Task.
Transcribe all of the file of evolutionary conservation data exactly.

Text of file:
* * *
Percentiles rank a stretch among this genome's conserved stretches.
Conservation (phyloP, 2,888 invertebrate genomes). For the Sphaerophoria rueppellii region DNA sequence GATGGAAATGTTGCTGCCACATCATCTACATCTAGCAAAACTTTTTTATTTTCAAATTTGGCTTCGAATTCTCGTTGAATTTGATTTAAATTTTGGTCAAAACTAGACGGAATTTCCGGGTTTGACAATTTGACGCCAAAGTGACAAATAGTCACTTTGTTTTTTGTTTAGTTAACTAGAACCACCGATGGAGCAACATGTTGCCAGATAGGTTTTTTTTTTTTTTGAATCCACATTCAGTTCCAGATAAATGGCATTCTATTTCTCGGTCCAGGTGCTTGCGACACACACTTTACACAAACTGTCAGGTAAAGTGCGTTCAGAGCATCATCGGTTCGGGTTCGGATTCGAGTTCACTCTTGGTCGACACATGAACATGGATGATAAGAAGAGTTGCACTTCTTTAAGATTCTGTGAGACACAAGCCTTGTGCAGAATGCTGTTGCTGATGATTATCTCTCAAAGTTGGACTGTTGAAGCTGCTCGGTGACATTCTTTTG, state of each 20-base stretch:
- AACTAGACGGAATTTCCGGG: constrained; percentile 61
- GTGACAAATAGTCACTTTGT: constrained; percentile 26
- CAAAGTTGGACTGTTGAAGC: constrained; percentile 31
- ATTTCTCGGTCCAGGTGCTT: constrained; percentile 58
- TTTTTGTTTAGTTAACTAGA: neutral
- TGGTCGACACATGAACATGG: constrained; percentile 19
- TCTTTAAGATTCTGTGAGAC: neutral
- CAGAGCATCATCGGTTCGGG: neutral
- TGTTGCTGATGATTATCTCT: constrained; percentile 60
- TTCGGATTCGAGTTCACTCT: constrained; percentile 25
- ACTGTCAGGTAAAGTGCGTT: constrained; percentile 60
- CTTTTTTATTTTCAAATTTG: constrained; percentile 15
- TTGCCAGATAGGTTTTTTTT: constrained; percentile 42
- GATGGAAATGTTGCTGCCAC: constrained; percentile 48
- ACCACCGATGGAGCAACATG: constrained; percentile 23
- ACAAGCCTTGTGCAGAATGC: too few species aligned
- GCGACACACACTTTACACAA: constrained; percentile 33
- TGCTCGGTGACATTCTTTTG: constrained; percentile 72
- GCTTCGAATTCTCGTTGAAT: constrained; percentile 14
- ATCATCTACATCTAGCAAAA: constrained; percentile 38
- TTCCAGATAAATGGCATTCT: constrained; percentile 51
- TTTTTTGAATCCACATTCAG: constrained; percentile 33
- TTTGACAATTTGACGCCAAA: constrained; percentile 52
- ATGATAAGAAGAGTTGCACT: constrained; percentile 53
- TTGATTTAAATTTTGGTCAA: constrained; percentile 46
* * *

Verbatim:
Percentiles rank a stretch among this genome's conserved stretches.
Conservation (phyloP, 2,888 invertebrate genomes). For the Sphaerophoria rueppellii region DNA sequence GATGGAAATGTTGCTGCCACATCATCTACATCTAGCAAAACTTTTTTATTTTCAAATTTGGCTTCGAATTCTCGTTGAATTTGATTTAAATTTTGGTCAAAACTAGACGGAATTTCCGGGTTTGACAATTTGACGCCAAAGTGACAAATAGTCACTTTGTTTTTTGTTTAGTTAACTAGAACCACCGATGGAGCAACATGTTGCCAGATAGGTTTTTTTTTTTTTTGAATCCACATTCAGTTCCAGATAAATGGCATTCTATTTCTCGGTCCAGGTGCTTGCGACACACACTTTACACAAACTGTCAGGTAAAGTGCGTTCAGAGCATCATCGGTTCGGGTTCGGATTCGAGTTCACTCTTGGTCGACACATGAACATGGATGATAAGAAGAGTTGCACTTCTTTAAGATTCTGTGAGACACAAGCCTTGTGCAGAATGCTGTTGCTGATGATTATCTCTCAAAGTTGGACTGTTGAAGCTGCTCGGTGACATTCTTTTG, state of each 20-base stretch:
- AACTAGACGGAATTTCCGGG: constrained; percentile 61
- GTGACAAATAGTCACTTTGT: constrained; percentile 26
- CAAAGTTGGACTGTTGAAGC: constrained; percentile 31
- ATTTCTCGGTCCAGGTGCTT: constrained; percentile 58
- TTTTTGTTTAGTTAACTAGA: neutral
- TGGTCGACACATGAACATGG: constrained; percentile 19
- TCTTTAAGATTCTGTGAGAC: neutral
- CAGAGCATCATCGGTTCGGG: neutral
- TGTTGCTGATGATTATCTCT: constrained; percentile 60
- TTCGGATTCGAGTTCACTCT: constrained; percentile 25
- ACTGTCAGGTAAAGTGCGTT: constrained; percentile 60
- CTTTTTTATTTTCAAATTTG: constrained; percentile 15
- TTGCCAGATAGGTTTTTTTT: constrained; percentile 42
- GATGGAAATGTTGCTGCCAC: constrained; percentile 48
- ACCACCGATGGAGCAACATG: constrained; percentile 23
- ACAAGCCTTGTGCAGAATGC: too few species aligned
- GCGACACACACTTTACACAA: constrained; percentile 33
- TGCTCGGTGACATTCTTTTG: constrained; percentile 72
- GCTTCGAATTCTCGTTGAAT: constrained; percentile 14
- ATCATCTACATCTAGCAAAA: constrained; percentile 38
- TTCCAGATAAATGGCATTCT: constrained; percentile 51
- TTTTTTGAATCCACATTCAG: constrained; percentile 33
- TTTGACAATTTGACGCCAAA: constrained; percentile 52
- ATGATAAGAAGAGTTGCACT: constrained; percentile 53
- TTGATTTAAATTTTGGTCAA: constrained; percentile 46